How Does the Thermostat Work?

Thermostats – or temperature regulators – are an integral part of any home, business, static or mobile, simple conventional or complex intelligent (smart) heating and cooling system.

Thermostats are found from the radiators or electric heaters of our house to the spacecraft in the distant space. From the washing machine in our laundry room to the nuclear power plants.

Thermostat operation

The main task of thermostats and what makes them very important in our lives is the regulation of temperature:

1)of the surrounding area through a heating or cooling medium (eg air conditioner) so that we and those around us feel comfortable,

2)various useful objects, such as the car engine. Temperature regulation in objects such as car engines is necessary for their proper operation, since in case of overheating they will be damaged.

The operation of the mechanical thermostat is based on the physical properties of thermal expansion and contraction by means of which an electrical circuit closes and opens.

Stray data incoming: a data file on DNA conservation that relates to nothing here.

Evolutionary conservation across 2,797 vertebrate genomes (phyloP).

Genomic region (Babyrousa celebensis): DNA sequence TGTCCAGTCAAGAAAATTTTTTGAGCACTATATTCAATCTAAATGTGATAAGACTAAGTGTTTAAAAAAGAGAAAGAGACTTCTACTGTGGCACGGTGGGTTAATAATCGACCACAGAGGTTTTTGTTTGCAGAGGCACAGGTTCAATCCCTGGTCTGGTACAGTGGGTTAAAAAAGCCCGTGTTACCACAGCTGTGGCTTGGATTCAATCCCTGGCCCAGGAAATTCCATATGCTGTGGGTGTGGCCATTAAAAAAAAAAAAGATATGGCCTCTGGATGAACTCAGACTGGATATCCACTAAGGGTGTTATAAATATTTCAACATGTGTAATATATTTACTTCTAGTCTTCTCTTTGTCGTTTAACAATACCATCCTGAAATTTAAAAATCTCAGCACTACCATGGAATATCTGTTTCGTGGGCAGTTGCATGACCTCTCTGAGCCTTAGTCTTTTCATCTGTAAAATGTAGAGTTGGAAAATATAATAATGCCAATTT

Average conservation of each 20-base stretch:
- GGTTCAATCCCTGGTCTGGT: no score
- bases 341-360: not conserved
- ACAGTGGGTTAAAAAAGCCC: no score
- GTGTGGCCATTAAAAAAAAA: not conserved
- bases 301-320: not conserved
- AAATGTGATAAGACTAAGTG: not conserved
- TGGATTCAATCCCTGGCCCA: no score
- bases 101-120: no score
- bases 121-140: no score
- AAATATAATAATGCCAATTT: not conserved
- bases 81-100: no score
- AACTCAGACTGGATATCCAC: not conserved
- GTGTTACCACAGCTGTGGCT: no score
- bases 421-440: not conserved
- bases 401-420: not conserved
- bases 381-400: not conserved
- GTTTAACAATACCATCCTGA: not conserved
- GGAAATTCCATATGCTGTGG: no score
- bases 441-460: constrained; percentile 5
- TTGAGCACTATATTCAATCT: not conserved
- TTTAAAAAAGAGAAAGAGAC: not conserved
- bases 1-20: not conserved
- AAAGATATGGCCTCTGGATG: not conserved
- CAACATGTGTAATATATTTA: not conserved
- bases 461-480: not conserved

The mode of operation of the bimetallic strip is the most classic example:

In an electrical circuit a sensor (bimetallic strip) keeps the circuit closed and therefore electricity flows freely. If the strip bends then the circuit opens and therefore the electricity stops flowing.

Mechanic thermostat is made of two strips of different metals very well glued together: a strip of copper and a strip of iron. The degree of contraction and expansion of each metal against heat (thermal expansion) is different. The increase in temperature increases the movement of the metal atoms resulting in them taking up more space and thus expanding the metal.

Because when iron is heated it expands less than the copper, the result will be that the plate will bend towards the side of the iron and therefore the circuit will open, as a result of which the flow of electricity will stop.